Naureen Ayesha's startup on women's hygiene products makes waves

Story by  ATV | Posted by  Aasha Khosa | Date 23-12-2022
Naureen Ayesha
Naureen Ayesha


Manjit Thakur/New Delhi

Recently, the Women Start-up Summit 4.0 was organized by the Kerala Start-up Mission (KSUM). The special thing is that a large number of young entrepreneurs from Tier 2 and Tier 3 cities participated in this conference and presented their innovative ideas to the audience.

Naureen Ayesha is one of the hundreds of women entrepreneurs who attended the conference in Kochi. Naureen and her husband Nasif Nazar’s start-up Femisafe is a Femitech company, the idea of which came up during one of their conversations.

Naseef Nazar has worked in the fields of Software, HR, and Marketing. In 2020, he too ventured into entrepreneurship.

At the conference, Naureen said that 'operating from non-metro cities like Kochi also means having a smaller footprint'. However, the products that Famisafe offers are very generic, so Naureen believes that smaller markets are a better option to make a mark before expansion.

In fact, during the Covid-19 pandemic, the couple noticed that the sanitation workers had to pick up sanitary pads from the garbage. Those days, even janitors would come once a week due to the Covid lockdown.

Naureen said in one of her interviews, “It was horrifying to see bloody pads being lifted with bare hands. Sanitation workers had to separate the gel from the plastic so that the waste could be processed."

At the same time, Nasif advised Naureen to work on creating awareness among women for use of menstrual cups in place of sanitary pads because these could be reused for several years and is also cost-effective. Most importantly, these don’t end up in garbage dumps for the sanitary workers to clean up.

Naureen Ayesha and Naseef Nazar

Naureen worked on the idea and in 2020 Femisafe became a reality.

The tagline of Femisafe - The best friend of women – thus contributes to women’s hygiene. Besides menstrual cups, the company has also launched menstrual cup sterilizers, intimate washes, face razors, body razors, and skin care.

Naureen and Naseef have focused on making inroads into the smaller markets that have been neglected by the big companies, i.e. Tier 2 and Tier 3 cities. In that too, South India is their priority. Through Femisafe, Naureen is not only offering quality products to women but is also spreading awareness about their hygiene, especially during their periods.

Naseef said their company’s focus is more on South India as they have a more cultural understanding of the region.

According to an estimate, 12.3 billion sanitary napkins are used annually in the country and nearly half of the women of India are unable to get disposable sanitary napkins.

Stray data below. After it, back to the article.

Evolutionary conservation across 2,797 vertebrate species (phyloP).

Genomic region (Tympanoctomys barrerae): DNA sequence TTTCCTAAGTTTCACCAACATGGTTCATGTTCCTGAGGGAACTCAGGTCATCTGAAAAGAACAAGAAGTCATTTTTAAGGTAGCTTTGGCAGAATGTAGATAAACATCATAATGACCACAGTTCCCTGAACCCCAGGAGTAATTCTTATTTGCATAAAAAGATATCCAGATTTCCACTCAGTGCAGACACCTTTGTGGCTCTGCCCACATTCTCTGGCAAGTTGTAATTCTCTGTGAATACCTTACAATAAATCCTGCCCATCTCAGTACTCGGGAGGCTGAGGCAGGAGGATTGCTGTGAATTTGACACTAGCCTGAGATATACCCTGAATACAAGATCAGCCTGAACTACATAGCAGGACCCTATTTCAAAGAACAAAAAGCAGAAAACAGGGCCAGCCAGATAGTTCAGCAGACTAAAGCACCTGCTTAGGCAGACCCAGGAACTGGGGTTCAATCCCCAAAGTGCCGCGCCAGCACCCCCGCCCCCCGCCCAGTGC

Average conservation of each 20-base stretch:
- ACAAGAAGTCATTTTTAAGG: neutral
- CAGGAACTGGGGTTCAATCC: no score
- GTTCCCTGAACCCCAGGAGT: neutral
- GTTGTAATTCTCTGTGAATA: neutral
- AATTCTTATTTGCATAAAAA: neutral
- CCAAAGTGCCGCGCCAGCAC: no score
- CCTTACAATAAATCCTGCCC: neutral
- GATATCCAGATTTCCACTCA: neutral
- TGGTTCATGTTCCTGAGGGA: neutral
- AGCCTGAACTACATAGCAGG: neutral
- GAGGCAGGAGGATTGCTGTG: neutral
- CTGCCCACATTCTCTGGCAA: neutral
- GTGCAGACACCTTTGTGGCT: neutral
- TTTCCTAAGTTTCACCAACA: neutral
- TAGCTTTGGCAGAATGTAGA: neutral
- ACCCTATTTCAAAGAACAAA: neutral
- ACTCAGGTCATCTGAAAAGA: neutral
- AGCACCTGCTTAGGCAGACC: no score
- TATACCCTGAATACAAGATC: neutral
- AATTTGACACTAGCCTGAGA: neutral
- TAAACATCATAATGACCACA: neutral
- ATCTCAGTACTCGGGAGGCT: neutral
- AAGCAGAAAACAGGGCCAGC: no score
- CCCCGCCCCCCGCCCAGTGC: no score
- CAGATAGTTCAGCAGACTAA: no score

While the use of sanitary napkins is a good hygiene practice, their disposal poses health and environmental hazard.

In these circumstances, products like menstrual cups are becoming increasingly popular. Dr. Sonil Singh says, “Among products like tampons, napkins, etc., menstrual cups are the best as these are comfortable and also environment-friendly.”

The products of Femisafe

Naureen Ayesha writes on her website: “Right now we are reaching out to a section of the society through social media. We are constantly trying to make them aware and for this, we are also organizing seminars, workshops, and sessions.”

According to Naureen, Femisafe is now preparing to enter the market with menstrual cramp patches, health supplements, and products for skin care, mouth care, and baby care.

Femisafe sells its products in small towns and runs campaigns to get the attention of college students, working professionals women, and mothers. Most of FamiSafe's sales are through Amazon, Flipkart, and its website.

Femisafe products are also available in leading pharmacies in and around Kochi. Currently, the startup has an ARR of Rs 1 crore with an investment of Rs 30 lakh. Naureen handles R&D, HR, and product development while Naseef looks after marketing, branding, and finance. The venture is part of the Wadhwani Foundation Liftoff and the Stanford Seed Spark Accelerator Program.

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Naureen writes, “The biggest challenge in this business is to spread awareness because this case is like this. There is a taboo regarding menstrual hygiene in society and people do not like to talk about it. Social media has helped a lot in tackling this challenge. Social media is a great platform to unite people, through which we can eliminate these taboos and inertia.”